The following is part of a 6-part series of articles about ABS’s
“Bach’s Legacy” concerts coming up on April 25-28, 2014.
The story of Bach’s posthumous reception is often told as a narrative of fame emerging from obscurity. While it is true that J.S. Bach’s music enjoyed a dramatic reappraisal and rediscovery with Felix Mendelssohn’s legendary performance of the St. Matthew Passion in 1829 with the Berlin Singakademie, his music had not vanished completely. Whereas the musical careers of Bach’s illustrious sons, especially C.P.E., Johann Christian, and Willhelm Friedemann, eclipsed that of their father in the late 1700s, the elder was never forgotten.
By 1800, Johann Sebastian and his works had become a specialist’s pursuit, known primarily to music students and composers. In 1789, Mozart made a point of reviewing Bach’s manuscripts when his travels brought him to Leipzig. Before being shown the collection of organ works he sought, the youthful genius heard the choir singing a Bach motet. An observer and Bach devotee, Friedrich Rochlitz, recorded what happened next:
The choir surprised Mozart with the performance of the double-chorus motet “Singet dem Herrn ein neues Lied,” by Sebastian Bach. Mozart knew this master more by hearsay than by his works, which had become quite rare; at least his motets, which had never been printed, were completely unknown to him. Hardly had the choir sung a few measures when Mozart sat up, startled; a few measures more and he called out “What is this?” And now his whole soul seemed to be in his ears. When the singing was finished he cried out, full of joy “Now, there is something one can learn from!”
Bach’s keyboard music was the currency of virtuosity and a necessity for artistic development, but the brilliance of his works was not fully appreciated until later. Some young devotees like Samuel Wesley (1766-1837) and Carl Friedrich Horn (1762-1830) went beyond practicing the keyboard works and chorales; their enthusiasm encouraged a worshipful attitude toward the man as well as the music. Wesley wrote to a friend that he “rejoined to find that you are likely to regard his [J.S. Bach’s] Works with me as a musical Bible unrivaled and inimitable.” Wesley was also friends with Horn, a man he described as “longing to find some spirited enthusiasts like himself to co-operate in bringing the Musical World to Reason and Common Sense, and to extort a Confession of the true State of the Case against the Prepossession, Prejudice, Envy, and Ignorance of all Anti-Bachists.”
After the 20-year-old Mendelssohn’s performance of St. Matthew Passion, the groundswell enthusiasm for Bach’s music became a wave of popular and critical interest. A prolific writer and musician, Robert Schumann inquired, “would it not be a timely and useful undertaking, if the German Nation decided to publish a complete collection and edition of all of the works of Bach?” No less than Beethoven essayed a similar sentiment: “That you want to publish Sebastian Bach’s works delights my heart, which beats wholly for the great and lofty art of this father of harmony, and I wish to see the enterprise in full swing.” A group of prominent musicians, professors, and museum directors formed the Bach-Gesellschaft, a society whose mission was the publication of a complete edition of Bach’s works come scrito, without editorial additions or corrections. The volumes began issuing forth for popular consumption in 1851 and concluded 49 years later with the 46th and final volume.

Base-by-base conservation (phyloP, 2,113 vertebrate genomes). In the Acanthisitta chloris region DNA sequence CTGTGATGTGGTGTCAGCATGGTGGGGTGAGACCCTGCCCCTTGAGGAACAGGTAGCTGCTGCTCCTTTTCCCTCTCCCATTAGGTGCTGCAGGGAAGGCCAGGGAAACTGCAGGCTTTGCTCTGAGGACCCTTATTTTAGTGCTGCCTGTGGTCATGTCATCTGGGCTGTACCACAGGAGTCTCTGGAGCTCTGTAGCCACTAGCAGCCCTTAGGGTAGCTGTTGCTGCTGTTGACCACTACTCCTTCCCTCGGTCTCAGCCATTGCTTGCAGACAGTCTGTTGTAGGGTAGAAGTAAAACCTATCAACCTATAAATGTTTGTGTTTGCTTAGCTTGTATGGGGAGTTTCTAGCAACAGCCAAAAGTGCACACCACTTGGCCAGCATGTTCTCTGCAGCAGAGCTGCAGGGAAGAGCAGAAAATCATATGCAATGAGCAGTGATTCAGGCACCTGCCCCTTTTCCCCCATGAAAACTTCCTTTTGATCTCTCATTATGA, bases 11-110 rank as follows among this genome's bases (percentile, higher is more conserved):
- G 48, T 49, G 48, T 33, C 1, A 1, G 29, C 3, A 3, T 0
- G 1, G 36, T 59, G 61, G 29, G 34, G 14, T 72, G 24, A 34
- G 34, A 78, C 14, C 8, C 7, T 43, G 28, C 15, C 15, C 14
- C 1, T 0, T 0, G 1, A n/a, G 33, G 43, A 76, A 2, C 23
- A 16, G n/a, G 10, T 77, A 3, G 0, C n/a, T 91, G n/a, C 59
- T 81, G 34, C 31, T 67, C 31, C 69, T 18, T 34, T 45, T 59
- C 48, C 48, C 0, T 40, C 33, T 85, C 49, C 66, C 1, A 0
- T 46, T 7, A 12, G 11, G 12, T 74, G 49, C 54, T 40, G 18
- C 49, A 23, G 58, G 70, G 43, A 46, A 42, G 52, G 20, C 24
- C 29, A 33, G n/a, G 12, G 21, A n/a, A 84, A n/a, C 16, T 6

With increasing access to this imposing body of work, it should come as no surprise that many 19th century musicians were captivated by J.S. Bach’s music:
“Study Bach. There you will find everything.” – Johannes Brahms
- “O you happy sons of the North who have been reared at the bosom of Bach, how I envy you.” – Giuseppe Verdi
- “…the most stupendous miracle in all music!” – Richard Wagner
- “Bach is a Colossus of Rhodes, beneath whom all musicians pass and will continue to pass. Mozart is the most beautiful, Rossini the most brilliant, but Bach is the most comprehensive: he has said all there is to say. If all the music written since Bach’s time should be lost, it could be reconstructed on the foundation which Bach laid.” – Charles Gounod
- “Any musician, even the most gifted, takes a place second to Bach’s at the very start.” – Paul Hindemith
- “In Bach, the vital cells of music are united as the world is in God.” – Gustav Mahler
- “And if we look a the works of JS Bach—a benevolent god to which all musicians should offer a prayer to defend themselves against mediocrity—on each page we discover things which we thought were born only yesterday, from delightful arabesques to an overflowing of religious feeling greater than anything we have since discovered. And in his works we will search in vain for anything the least lacking in good taste.” – Claude Debussy
Bach’s music has been a source of inspiration for composers, music students, audiences, and creative individuals of all persuasions throughout the twentieth and twenty-first centuries. Don’t miss the opportunity to hear Jeffrey Thomas direct the American Bach Soloists and American Bach Choir in “Bach’s Legacy” (April 25-26), a program that traces the Bach tradition from moving works by the master and compositions by artists who were directly influenced by those works and Bach’s genius. Then, on the subject of inspiration, don’t forget about the ABS Festival & Academy (July 11-20), when ABS will explore the artists who influenced Bach and initiated the grand tradition. See you at the concerts this weekend and at the Festival!